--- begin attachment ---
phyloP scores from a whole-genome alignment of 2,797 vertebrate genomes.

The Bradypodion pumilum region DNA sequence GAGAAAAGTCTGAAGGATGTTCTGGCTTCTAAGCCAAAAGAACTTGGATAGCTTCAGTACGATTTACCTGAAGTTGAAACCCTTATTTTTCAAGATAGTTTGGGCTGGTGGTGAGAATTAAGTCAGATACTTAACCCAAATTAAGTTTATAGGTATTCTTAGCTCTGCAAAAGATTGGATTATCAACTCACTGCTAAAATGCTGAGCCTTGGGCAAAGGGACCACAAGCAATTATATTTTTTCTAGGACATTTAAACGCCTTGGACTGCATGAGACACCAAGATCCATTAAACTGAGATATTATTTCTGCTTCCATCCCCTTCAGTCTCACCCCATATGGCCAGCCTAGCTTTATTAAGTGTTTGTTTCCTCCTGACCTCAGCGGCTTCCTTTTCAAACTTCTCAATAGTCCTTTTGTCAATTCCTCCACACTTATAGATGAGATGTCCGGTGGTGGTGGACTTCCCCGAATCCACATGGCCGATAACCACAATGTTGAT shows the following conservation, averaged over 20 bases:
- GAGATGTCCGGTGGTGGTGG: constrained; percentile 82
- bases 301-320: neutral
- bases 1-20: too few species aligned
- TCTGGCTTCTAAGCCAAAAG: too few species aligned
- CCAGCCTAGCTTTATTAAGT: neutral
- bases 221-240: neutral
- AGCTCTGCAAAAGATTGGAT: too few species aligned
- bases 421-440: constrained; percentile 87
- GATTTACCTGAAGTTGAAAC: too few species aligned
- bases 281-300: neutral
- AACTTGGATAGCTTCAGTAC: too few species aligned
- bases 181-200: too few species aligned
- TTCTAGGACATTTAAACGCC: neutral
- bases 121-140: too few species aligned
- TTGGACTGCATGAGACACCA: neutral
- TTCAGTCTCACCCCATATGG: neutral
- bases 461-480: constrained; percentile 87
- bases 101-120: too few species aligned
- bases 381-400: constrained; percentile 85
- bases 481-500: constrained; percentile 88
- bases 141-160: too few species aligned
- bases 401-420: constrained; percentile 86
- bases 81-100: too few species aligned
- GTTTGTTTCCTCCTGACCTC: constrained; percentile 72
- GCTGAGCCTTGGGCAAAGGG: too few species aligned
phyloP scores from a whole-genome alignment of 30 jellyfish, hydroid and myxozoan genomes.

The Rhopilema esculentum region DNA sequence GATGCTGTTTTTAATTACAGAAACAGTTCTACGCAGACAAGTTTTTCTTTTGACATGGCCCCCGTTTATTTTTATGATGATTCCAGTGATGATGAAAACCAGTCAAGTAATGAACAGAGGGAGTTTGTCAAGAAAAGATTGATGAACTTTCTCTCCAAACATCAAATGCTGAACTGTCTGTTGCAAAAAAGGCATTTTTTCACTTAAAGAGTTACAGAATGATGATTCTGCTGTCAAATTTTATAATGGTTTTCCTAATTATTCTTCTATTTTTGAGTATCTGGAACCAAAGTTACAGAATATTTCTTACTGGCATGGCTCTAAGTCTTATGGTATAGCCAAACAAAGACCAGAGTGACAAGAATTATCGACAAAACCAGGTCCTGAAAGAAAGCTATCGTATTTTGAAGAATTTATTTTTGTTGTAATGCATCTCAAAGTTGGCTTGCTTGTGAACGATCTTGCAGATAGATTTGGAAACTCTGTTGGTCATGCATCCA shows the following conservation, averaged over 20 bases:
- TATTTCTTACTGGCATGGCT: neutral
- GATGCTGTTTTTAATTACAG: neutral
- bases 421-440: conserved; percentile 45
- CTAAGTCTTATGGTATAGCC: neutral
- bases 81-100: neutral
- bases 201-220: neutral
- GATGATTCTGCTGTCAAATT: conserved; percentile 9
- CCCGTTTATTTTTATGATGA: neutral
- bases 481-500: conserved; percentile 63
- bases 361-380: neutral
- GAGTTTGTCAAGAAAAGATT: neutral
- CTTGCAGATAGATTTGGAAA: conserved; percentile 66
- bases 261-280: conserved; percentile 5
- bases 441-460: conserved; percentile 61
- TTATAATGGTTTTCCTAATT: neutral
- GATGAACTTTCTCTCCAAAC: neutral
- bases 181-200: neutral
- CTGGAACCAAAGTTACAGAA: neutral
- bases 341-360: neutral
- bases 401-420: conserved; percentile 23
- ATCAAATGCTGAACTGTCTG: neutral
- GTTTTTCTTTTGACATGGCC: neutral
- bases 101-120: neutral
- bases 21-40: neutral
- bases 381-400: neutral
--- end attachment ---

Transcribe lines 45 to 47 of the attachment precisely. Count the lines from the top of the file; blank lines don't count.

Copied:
- GATGAACTTTCTCTCCAAAC: neutral
- bases 181-200: neutral
- CTGGAACCAAAGTTACAGAA: neutral